After Audubon

Wings, skulls, feathers, skeletons, legs, specimens, live birds, bird paintings. I’ve got birds on the brain! To prepare for several upcoming workshops I am teaching on drawing birds, I’ve been brushing up on bird anatomy and biology, drawing skulls and bones, and watching and painting birds. Best of all, I made a trip to the New York Historical Society to see Audubon’s Aviary, John James Audubon’s original watercolors for the print edition of The Birds of America (1827–38), engraved by Robert Havell Jr.

Audubons Aviary

At the New York Historical Society, NYC

Though I’ve seen reproductions of Audubon’s engravings many times, I was thoroughly taken by the beauty and mastery of the original paintings. Audubon used a combination of graphite, watercolor, gouache, pastel, and glazing to create hundreds of life-sized birds, each one rendered in minute detail. Among my favorites was a simple painting of a male and female dark-eyed junco and a clay-colored sparrow, rendered with no background.

Back home, I decided to finish a small study of an Eastern Phoebe using the highly detailed approach that Audubon used in his paintings. I applied layers of very dry watercolor with the smallest brush in the arsenal— a size 0 — to complete the details. Thankfully, the phoebe is a very plain bird– I can hardly imagine painting intricate feather patterns on hundreds and hundreds of birds, as Audubon did.

Eastern Phoebe















Compare this sketch with the much looser painting (below) of a phoebe and nest that I did several weeks ago. In this painting, I was trying to convey subtleties of color and light, rather than paint every detail.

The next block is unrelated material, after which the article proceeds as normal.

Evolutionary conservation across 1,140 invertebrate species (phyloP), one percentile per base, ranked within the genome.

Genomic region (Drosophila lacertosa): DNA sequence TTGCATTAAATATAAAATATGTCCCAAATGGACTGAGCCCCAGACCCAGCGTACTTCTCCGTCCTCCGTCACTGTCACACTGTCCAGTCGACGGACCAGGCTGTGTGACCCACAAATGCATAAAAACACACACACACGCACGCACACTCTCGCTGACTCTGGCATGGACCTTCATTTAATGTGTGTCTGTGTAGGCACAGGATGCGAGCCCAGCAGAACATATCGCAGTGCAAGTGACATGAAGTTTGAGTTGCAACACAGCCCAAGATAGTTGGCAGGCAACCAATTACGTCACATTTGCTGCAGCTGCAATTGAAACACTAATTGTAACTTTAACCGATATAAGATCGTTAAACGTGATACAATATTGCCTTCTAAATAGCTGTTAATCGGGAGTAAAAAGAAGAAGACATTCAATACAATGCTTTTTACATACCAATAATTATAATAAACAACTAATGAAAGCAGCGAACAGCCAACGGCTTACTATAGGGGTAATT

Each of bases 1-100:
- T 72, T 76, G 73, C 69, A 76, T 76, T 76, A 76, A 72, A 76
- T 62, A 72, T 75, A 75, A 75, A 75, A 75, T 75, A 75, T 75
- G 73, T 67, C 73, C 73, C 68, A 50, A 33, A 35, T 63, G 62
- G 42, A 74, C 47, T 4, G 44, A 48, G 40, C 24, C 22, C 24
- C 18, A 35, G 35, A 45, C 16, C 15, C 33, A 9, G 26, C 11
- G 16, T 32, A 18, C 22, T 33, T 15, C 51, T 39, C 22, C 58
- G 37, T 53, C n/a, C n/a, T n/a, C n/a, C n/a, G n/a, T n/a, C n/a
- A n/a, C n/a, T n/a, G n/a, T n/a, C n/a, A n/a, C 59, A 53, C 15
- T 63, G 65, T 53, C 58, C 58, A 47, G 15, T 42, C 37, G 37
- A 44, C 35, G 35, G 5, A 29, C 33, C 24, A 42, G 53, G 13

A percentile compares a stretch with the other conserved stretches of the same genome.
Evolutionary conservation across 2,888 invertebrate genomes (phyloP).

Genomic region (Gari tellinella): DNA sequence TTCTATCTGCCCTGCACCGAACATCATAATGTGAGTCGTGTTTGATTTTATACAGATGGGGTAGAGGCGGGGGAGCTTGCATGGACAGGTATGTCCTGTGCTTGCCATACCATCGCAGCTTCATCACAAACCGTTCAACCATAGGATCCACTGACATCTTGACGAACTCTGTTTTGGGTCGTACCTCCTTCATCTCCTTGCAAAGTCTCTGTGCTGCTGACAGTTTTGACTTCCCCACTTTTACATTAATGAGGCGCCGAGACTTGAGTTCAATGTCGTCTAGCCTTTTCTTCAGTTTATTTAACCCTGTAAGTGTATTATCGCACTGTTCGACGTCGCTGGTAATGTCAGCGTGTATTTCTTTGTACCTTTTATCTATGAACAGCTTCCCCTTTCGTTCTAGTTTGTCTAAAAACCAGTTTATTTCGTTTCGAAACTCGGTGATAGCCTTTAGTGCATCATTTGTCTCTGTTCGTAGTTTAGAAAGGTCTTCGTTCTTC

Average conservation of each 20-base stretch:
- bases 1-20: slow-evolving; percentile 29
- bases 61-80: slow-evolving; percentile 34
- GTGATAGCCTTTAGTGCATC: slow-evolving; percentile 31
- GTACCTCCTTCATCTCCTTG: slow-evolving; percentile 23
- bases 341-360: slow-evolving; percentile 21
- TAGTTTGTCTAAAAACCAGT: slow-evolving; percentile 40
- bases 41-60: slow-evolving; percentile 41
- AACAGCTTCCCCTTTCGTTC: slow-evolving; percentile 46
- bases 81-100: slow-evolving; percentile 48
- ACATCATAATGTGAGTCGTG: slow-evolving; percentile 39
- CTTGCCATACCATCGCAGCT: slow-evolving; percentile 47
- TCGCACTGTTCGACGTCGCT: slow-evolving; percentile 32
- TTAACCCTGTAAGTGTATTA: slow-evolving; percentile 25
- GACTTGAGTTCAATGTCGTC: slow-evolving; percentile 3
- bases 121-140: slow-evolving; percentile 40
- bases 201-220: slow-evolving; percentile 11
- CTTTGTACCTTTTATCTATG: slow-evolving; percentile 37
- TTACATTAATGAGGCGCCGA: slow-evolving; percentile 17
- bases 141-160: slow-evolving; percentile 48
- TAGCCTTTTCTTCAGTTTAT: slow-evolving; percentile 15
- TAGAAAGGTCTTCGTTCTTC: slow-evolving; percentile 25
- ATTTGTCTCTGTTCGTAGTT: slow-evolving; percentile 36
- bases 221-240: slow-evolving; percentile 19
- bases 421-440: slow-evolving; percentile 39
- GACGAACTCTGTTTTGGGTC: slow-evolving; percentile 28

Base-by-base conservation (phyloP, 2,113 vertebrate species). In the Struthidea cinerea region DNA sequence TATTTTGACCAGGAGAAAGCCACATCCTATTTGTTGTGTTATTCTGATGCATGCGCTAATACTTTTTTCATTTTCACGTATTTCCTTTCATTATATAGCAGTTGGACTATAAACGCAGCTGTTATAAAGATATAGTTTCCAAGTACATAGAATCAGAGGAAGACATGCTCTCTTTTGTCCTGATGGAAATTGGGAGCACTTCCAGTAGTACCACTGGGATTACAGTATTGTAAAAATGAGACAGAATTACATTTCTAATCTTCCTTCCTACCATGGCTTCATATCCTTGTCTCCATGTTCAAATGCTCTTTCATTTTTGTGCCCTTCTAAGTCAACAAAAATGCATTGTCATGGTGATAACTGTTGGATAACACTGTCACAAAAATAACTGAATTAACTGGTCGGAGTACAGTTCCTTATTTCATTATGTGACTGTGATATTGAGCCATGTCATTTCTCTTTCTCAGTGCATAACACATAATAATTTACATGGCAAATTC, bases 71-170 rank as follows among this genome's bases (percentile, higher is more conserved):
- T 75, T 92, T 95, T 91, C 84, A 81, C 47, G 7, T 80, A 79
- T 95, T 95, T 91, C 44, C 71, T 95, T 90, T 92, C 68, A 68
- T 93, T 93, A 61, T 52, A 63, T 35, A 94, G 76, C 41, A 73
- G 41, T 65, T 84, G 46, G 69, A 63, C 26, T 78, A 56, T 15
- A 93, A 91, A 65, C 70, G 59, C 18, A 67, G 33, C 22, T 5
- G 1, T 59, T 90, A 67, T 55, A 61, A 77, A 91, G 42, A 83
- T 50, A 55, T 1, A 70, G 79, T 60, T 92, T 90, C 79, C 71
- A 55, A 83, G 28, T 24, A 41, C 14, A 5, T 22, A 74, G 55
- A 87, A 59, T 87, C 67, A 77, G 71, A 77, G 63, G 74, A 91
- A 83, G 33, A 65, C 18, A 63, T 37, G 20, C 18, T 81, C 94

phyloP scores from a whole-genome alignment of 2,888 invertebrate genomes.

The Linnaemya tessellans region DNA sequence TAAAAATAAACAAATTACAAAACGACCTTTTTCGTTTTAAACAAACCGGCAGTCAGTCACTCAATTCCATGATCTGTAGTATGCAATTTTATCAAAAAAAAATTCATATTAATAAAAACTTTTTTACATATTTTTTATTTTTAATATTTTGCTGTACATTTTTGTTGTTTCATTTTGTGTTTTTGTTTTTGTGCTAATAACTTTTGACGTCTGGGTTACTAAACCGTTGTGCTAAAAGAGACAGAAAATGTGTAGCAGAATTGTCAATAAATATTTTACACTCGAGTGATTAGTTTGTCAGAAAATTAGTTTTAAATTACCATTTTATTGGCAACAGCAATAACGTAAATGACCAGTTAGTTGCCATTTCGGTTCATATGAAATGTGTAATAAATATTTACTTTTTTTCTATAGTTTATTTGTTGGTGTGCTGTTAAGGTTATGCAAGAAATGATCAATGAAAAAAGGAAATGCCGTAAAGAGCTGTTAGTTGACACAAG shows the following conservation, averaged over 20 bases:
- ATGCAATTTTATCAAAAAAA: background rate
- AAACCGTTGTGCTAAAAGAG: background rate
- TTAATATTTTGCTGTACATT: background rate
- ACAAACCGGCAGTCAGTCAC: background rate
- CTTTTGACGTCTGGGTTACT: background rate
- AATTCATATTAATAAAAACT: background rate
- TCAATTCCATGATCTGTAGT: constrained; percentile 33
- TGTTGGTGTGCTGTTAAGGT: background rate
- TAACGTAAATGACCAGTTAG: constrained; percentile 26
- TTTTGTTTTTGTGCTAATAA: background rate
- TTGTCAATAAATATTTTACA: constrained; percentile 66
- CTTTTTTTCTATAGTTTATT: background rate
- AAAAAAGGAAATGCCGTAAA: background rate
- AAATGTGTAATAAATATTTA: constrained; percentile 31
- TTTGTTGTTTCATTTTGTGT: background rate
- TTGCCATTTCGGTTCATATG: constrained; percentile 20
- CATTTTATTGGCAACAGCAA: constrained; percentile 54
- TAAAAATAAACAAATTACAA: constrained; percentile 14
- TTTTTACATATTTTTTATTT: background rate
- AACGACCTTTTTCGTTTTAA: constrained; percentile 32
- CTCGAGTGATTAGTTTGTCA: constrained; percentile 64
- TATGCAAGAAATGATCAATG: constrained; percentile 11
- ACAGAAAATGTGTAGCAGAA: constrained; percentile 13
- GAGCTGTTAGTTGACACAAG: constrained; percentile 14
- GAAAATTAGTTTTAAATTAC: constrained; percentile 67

Eastern Phoebe and Nest

















Both styles have merit. I like knowing how birds are built; I like being detailed and accurate; but I also like the idea of jumping off from there, of letting some of the details go and allowing the wet paint to do the work. The later approach seems to be more evocative and engaging — and yet, just as elusive and hard to achieve as painting every feather.

Pulling Light from Dark

I recently went to a demonstration by an artist who specializes in charcoal drawings of figures and drapery. Totally not my interest, truth be told, but the elegance of light on dark paper inspired me to try using toned paper. The results surprised me. I liked the simple, back-to-basic quality of working with just dark (in this case, dark umber) and white to render the Eastern phoebe.

Eastern phoebe, toned paper
Pulling light out of the toned paper felt like such a magical thing. I wanted to see how it would be to bring a mostly white subject to life– hence, the common tern (below, with a plug for my Arts and Birding Workshop in 2015—registration is open!). Again, the simplicity of form and light really appealed to me. Since I usually work in just the opposite way— building up darks with watercolor on white paper— this change of pace is refreshing and fun.

Common Tern- Arts & Birding (Prismacolor colored pencils—white and dark grey, with a touch of yellow and red for the bill, on Strathmore Artagain gray paper)